Last night I attended my first parent group as a parent. Professionally I am a clinical psychologist and have been doing parent groups on and off for years for those parenting teens with eating disorders. This all came to a halt a couple of weeks ago when I started a two year sabbatical from working to be home with my own three adolescents. So when word got out that a parent support group was starting at my 15 year old daughter’s alternative high school, I thought Why not go? After all, you can never get too much support while parenting teenagers.
The group facilitator, a school co-director and talented adolescent therapist, introduced the idea of letting your teen sort things out by themselves. We all went around and talked about how difficult it is to see your kids suffer, how everything in your being wants to take their pain away even though logically you know that struggle is part of life, a valuable part of life. All of the nine or so parents there could relate to this concept. It might help for you to know that all forty of the teens at the school (tiny, I know) are there because it did not work out in “regular” schools, whether public or private. The students at this wonderful, creative, wacky, nurturing, and sometimes counter-culture school did not fit in socially, have learning differences, have had some trauma, or struggle with anxiety or depression to some degree. These are kids (and parents) who have already been through a lot. I am one of those parents. Continue reading →
Transformative experiences mark the entrance from one phase to another. There are many such experiences that you can try to prepare for. Having a baby, getting married, and moving out of your parents’ home. Some preparation is possible, though many feel that despite knowing ahead of time of the change to come, despite in many cases even making the choice to venture into new territory, they still feel unprepared. Other events come as a shock, like a death or a natural disaster or even the revelation that your child has special needs. They are completely unexpected. One’s life is changed for better or worse and often in combination.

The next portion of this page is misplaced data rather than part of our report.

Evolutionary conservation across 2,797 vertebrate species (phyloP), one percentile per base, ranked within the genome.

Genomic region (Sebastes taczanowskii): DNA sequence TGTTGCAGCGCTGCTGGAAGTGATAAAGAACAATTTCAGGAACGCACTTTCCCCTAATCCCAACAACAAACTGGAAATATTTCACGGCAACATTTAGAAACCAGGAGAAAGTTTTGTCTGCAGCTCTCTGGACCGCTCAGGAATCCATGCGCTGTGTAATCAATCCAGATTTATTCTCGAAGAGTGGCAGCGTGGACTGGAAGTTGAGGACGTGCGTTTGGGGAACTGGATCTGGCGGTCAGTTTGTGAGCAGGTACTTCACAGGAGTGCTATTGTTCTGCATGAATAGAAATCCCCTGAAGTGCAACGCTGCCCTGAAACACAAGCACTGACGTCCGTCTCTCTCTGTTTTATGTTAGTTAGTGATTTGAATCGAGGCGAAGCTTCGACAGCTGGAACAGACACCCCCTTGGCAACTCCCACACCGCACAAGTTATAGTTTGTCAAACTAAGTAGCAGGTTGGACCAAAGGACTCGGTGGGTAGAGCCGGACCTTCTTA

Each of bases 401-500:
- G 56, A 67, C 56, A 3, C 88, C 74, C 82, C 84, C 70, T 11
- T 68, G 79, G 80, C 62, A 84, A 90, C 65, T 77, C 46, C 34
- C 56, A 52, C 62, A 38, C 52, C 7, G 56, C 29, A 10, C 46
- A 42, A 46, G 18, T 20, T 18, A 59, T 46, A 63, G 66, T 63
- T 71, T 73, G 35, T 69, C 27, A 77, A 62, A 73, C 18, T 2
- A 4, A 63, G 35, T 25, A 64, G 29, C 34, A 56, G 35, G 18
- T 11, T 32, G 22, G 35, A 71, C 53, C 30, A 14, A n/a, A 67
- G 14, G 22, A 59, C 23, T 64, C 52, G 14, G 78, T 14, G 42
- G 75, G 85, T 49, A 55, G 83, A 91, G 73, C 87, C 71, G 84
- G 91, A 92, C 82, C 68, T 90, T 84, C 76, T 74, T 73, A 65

I hope you’ll excuse me for being a bit off-topic with this post. A mother from Riverton, Wyo., with a 21-year-old autistic son called me at work the other day to inquire about possible grants for her son’s new business. Her son, Leonard, had discovered a passion for carving walking sticks from downed tree branches. He’s started his own businesses, Autisticks (nice play on words), and it’s been going great guns, with most sales coming by word-of-mouth. As Leonard’s mom, Debra Williams, told me the story of raising her son, it reminded me a lot of the personal stories we’ve been telling on these pages (and in the book). He’s easy to love, but…. Debra has always been on the lookout for a positive outlet for her son’s obvious talent and enthusiasm. Carving and decorating these walking sticks seems to be the answer. Links to a newspaper article and a radio interview can be found at my work blog, wyomingarts. Happy new year, everyone.
Transformative experiences mark the entrance from one phase to another. There are many such experiences that you can prepare for as much as possible. Having a baby, getting married, and moving out of your parents’ home. Some preparation is possible, though many feel that despite knowing ahead of time of the change to come, despite in many cases even making the choice to venture into new territory, they still feel unprepared. Other events come as a shock, like a death or a natural disaster or even the revelation that your child has special needs. They are completely unexpected. One’s life is changes for better or worse and often in combination.
I decided to survey my children (ages 11, 14, and 16) about significant events in their lives that have catapulted them from one stage to another. Their responses spoke deeply to who they are. My almost 17 year old son smiled and said “It would have to be before this past summer and after this past summer.” What came to my mind when he said this was the upsetting realization that occurred at the beginning of the summer that he had gotten involved in drugs and alcohol and the wake-up call this provided our family, the rally to put together a treatment plan for him, the dramatic constriction of his freedoms, the huge amount of time we have spent together since, and the activities that were put together that involved him doing volunteer work and leadership training and going away to a wonderful camp. My boy is sometimes overly optimistic, like when he says it will be no problem for him to get caught up on his school work despite his unmedicated ADD (“I got it covered mom”), but his response to this question spoke to how valuable this optimism can be. For him, this summer saved him and uplifted him and transformed him and he already remembers it fondly.